Tom Bowden

From his house on Wood Street, young Tom Bowden watched weary porters and sailors trudge home toward 7th Street’s boarding houses. As a boy he shined shoes for a nickel and later racked pins at the local bowling alley. As he got older, Bowden didn’t just play music on 7th Street. He knew the place; watched the people; understood how his little corner of 7th Street worked. He is often referred to as “The Mayor of Wood Street.”

Born into a musical family, Bowden began his career at 7th Street’s Lincoln Theater, singing in talent shows when he was just a kid. When he wasn’t singing, he was fighting, and ran afoul of the law for cracking someone’s jaw. He earned the nickname, “Terrible” Tom Bowden. Bowden claims the name stuck because he was a fearsome boxer.

Bowden soon found his voice in the “doo-wop” style of music on 7th Street, and liked to harmonize with friends. He performed locally at Esther’s Orbit Room and by the 1960’s he was singing with top musicians at popular clubs throughout California. Later he moved on to the Los Angeles music scene and was the first black musician to play at L.A.’s Apartment Club.

In his lifetime, Bowden shared the stage with luminaries like Etta James, Aretha Franklin, Richard Pryor and Ray Charles. He has been described as the only person alive who can sing like the late Otis Redding. He has been praised for his energy and his soulful voice.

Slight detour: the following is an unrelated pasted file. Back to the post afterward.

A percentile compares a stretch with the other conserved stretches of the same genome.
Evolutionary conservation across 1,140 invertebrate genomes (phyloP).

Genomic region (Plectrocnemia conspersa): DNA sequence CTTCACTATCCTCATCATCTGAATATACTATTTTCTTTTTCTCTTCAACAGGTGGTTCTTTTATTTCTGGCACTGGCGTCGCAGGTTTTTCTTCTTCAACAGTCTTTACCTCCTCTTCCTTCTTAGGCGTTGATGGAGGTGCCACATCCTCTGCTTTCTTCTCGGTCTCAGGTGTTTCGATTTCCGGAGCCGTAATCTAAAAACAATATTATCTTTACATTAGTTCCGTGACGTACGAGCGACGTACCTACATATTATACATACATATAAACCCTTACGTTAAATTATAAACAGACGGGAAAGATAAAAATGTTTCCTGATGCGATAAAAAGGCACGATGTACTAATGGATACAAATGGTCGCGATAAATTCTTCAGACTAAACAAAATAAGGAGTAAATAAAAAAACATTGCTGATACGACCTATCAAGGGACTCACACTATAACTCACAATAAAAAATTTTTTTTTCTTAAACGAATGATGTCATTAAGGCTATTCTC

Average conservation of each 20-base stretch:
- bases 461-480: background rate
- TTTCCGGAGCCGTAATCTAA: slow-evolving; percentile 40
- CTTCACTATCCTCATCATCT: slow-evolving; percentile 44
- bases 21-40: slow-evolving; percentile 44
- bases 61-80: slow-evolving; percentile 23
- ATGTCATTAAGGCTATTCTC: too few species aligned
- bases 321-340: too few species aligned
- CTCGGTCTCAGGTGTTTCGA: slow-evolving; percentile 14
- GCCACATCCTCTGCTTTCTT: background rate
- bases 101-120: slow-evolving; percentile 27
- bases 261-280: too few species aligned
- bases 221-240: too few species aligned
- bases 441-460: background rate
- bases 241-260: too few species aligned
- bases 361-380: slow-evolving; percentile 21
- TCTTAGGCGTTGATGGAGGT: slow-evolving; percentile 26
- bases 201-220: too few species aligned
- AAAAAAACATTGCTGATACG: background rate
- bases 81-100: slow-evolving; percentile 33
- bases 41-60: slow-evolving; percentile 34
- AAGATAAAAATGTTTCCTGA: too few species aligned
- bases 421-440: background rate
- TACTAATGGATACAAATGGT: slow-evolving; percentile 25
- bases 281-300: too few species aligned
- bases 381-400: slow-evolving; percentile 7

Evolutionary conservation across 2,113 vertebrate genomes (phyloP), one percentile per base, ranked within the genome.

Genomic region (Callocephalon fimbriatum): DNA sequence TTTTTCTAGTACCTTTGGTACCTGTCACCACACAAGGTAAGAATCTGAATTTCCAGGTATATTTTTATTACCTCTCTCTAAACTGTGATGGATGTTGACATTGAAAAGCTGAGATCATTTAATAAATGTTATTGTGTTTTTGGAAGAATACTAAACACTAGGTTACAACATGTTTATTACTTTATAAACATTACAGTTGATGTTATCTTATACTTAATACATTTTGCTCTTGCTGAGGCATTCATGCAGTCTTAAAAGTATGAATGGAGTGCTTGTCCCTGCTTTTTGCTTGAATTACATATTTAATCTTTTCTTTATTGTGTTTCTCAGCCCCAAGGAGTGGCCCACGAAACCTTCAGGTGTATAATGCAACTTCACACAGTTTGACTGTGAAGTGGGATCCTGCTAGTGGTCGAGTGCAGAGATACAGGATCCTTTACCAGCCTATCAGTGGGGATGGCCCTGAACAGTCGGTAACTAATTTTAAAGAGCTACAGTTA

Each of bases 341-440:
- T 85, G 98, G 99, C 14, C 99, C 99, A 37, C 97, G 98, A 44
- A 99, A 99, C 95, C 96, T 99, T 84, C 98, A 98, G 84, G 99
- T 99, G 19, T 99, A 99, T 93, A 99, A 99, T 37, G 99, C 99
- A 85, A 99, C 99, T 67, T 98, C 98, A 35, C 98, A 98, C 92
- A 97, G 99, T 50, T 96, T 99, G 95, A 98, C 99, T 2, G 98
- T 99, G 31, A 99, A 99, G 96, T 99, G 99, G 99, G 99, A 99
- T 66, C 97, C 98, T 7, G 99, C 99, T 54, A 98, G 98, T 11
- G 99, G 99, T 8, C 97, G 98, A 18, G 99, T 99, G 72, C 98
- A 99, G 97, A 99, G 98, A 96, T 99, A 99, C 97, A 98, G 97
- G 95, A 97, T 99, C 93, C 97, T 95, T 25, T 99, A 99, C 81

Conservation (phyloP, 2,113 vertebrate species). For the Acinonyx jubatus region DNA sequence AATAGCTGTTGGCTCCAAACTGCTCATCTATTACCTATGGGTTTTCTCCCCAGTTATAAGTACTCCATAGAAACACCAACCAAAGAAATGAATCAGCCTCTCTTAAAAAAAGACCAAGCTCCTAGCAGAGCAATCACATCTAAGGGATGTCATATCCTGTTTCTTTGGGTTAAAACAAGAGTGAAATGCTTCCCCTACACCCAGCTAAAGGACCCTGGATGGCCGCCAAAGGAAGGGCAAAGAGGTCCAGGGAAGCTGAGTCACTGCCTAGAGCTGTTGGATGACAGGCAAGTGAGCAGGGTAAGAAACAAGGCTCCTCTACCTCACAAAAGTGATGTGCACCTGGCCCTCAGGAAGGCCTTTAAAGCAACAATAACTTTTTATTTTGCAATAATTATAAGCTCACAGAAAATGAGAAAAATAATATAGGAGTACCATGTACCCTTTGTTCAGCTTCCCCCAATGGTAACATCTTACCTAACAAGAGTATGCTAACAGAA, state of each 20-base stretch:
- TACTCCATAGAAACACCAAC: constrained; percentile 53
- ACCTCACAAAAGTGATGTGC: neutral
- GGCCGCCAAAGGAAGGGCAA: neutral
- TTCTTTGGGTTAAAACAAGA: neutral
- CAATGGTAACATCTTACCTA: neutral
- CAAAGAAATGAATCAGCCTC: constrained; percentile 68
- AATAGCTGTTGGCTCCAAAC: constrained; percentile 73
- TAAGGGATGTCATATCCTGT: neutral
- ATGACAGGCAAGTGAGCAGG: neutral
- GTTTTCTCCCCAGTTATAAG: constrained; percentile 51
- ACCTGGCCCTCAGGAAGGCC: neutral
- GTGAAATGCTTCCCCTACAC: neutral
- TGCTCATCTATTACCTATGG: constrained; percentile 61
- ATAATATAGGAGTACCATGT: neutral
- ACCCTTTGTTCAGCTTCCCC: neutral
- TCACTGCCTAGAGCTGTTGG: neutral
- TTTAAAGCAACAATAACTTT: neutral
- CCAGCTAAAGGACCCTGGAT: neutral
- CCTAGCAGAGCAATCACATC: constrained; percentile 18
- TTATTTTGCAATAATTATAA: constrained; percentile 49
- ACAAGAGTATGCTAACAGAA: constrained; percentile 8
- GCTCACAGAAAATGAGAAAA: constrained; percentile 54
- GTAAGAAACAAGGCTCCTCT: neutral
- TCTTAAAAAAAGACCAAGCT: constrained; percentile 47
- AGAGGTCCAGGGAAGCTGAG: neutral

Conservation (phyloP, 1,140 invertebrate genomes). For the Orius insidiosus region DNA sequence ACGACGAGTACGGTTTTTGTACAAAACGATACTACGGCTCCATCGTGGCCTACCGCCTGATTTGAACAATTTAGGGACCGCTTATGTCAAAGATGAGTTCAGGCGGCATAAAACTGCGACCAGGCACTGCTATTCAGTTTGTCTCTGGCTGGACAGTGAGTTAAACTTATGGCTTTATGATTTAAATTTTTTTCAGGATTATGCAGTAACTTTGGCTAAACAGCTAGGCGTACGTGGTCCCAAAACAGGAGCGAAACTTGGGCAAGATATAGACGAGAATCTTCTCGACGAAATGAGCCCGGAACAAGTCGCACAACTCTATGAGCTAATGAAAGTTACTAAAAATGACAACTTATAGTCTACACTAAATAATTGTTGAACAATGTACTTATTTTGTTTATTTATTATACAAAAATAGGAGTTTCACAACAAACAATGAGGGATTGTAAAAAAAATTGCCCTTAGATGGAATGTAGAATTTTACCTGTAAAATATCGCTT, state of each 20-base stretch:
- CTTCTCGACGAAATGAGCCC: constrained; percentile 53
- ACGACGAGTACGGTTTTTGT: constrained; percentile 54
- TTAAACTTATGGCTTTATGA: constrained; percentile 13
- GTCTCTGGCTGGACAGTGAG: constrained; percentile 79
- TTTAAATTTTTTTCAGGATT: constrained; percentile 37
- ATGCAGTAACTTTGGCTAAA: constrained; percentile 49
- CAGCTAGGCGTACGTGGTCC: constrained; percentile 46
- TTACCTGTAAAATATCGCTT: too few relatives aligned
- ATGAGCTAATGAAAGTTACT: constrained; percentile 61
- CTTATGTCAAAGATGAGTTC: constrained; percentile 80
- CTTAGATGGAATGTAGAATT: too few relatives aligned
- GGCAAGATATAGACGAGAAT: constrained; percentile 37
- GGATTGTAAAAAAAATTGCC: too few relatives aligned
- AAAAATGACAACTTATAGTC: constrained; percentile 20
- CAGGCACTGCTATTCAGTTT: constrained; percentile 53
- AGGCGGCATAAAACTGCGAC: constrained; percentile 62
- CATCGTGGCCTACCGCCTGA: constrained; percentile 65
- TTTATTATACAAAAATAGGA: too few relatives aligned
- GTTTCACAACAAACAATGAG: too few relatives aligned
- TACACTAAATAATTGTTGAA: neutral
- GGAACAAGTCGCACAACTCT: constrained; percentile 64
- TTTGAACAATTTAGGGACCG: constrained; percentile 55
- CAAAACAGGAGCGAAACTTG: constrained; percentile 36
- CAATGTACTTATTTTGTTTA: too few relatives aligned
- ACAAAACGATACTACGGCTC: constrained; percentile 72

Bowden recalls the 7th Street of the past as both a rough neighborhood and a safe close-knit community where neighbors didn’t have to lock their doors. He describes it as “diverse,” where many ethnicities lived together and looked out for one another. His description aptly illustrates the extremes of the once-thriving neighborhood, with its famous musicians, shopkeepers, hustlers, preachers, schoolchildren and dreamers. All were part of Tom Bowden’s world; the world of blues-infused 7th Street.

Now 69 years old, Bowden still lives on Wood Street. Dedicated to West Oakland, Bowden is involved in community projects to help local youth, and still performs at jazz and blues festivals.